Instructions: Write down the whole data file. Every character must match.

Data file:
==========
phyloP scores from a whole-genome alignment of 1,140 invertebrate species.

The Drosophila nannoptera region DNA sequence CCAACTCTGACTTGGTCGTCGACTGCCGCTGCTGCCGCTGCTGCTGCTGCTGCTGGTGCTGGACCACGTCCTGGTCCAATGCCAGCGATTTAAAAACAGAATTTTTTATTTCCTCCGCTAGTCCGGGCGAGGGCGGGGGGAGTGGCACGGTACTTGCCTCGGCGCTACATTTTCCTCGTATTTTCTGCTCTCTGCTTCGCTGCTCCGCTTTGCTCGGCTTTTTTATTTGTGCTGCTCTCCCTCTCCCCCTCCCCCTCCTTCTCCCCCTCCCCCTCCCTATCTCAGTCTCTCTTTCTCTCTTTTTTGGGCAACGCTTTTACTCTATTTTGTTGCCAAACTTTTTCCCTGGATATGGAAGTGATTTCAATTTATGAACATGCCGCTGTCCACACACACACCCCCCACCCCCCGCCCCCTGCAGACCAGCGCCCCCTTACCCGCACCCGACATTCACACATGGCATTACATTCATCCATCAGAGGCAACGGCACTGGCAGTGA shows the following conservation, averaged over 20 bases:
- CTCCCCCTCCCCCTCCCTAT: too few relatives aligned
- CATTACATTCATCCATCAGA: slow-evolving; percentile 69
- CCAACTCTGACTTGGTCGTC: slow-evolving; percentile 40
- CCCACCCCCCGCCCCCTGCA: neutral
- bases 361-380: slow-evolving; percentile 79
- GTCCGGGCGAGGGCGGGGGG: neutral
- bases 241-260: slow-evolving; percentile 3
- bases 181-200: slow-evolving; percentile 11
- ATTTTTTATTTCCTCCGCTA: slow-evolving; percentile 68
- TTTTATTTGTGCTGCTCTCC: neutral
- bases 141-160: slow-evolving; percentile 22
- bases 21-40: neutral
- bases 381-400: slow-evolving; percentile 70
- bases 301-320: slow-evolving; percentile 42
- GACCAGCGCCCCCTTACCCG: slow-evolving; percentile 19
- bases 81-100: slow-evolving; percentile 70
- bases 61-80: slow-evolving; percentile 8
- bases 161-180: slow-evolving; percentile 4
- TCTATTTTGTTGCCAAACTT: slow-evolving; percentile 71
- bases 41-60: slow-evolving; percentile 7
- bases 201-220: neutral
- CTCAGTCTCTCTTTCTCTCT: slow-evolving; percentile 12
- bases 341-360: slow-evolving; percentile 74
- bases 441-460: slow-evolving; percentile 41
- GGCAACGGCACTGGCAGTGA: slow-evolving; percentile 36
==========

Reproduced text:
phyloP scores from a whole-genome alignment of 1,140 invertebrate species.

The Drosophila nannoptera region DNA sequence CCAACTCTGACTTGGTCGTCGACTGCCGCTGCTGCCGCTGCTGCTGCTGCTGCTGGTGCTGGACCACGTCCTGGTCCAATGCCAGCGATTTAAAAACAGAATTTTTTATTTCCTCCGCTAGTCCGGGCGAGGGCGGGGGGAGTGGCACGGTACTTGCCTCGGCGCTACATTTTCCTCGTATTTTCTGCTCTCTGCTTCGCTGCTCCGCTTTGCTCGGCTTTTTTATTTGTGCTGCTCTCCCTCTCCCCCTCCCCCTCCTTCTCCCCCTCCCCCTCCCTATCTCAGTCTCTCTTTCTCTCTTTTTTGGGCAACGCTTTTACTCTATTTTGTTGCCAAACTTTTTCCCTGGATATGGAAGTGATTTCAATTTATGAACATGCCGCTGTCCACACACACACCCCCCACCCCCCGCCCCCTGCAGACCAGCGCCCCCTTACCCGCACCCGACATTCACACATGGCATTACATTCATCCATCAGAGGCAACGGCACTGGCAGTGA shows the following conservation, averaged over 20 bases:
- CTCCCCCTCCCCCTCCCTAT: too few relatives aligned
- CATTACATTCATCCATCAGA: slow-evolving; percentile 69
- CCAACTCTGACTTGGTCGTC: slow-evolving; percentile 40
- CCCACCCCCCGCCCCCTGCA: neutral
- bases 361-380: slow-evolving; percentile 79
- GTCCGGGCGAGGGCGGGGGG: neutral
- bases 241-260: slow-evolving; percentile 3
- bases 181-200: slow-evolving; percentile 11
- ATTTTTTATTTCCTCCGCTA: slow-evolving; percentile 68
- TTTTATTTGTGCTGCTCTCC: neutral
- bases 141-160: slow-evolving; percentile 22
- bases 21-40: neutral
- bases 381-400: slow-evolving; percentile 70
- bases 301-320: slow-evolving; percentile 42
- GACCAGCGCCCCCTTACCCG: slow-evolving; percentile 19
- bases 81-100: slow-evolving; percentile 70
- bases 61-80: slow-evolving; percentile 8
- bases 161-180: slow-evolving; percentile 4
- TCTATTTTGTTGCCAAACTT: slow-evolving; percentile 71
- bases 41-60: slow-evolving; percentile 7
- bases 201-220: neutral
- CTCAGTCTCTCTTTCTCTCT: slow-evolving; percentile 12
- bases 341-360: slow-evolving; percentile 74
- bases 441-460: slow-evolving; percentile 41
- GGCAACGGCACTGGCAGTGA: slow-evolving; percentile 36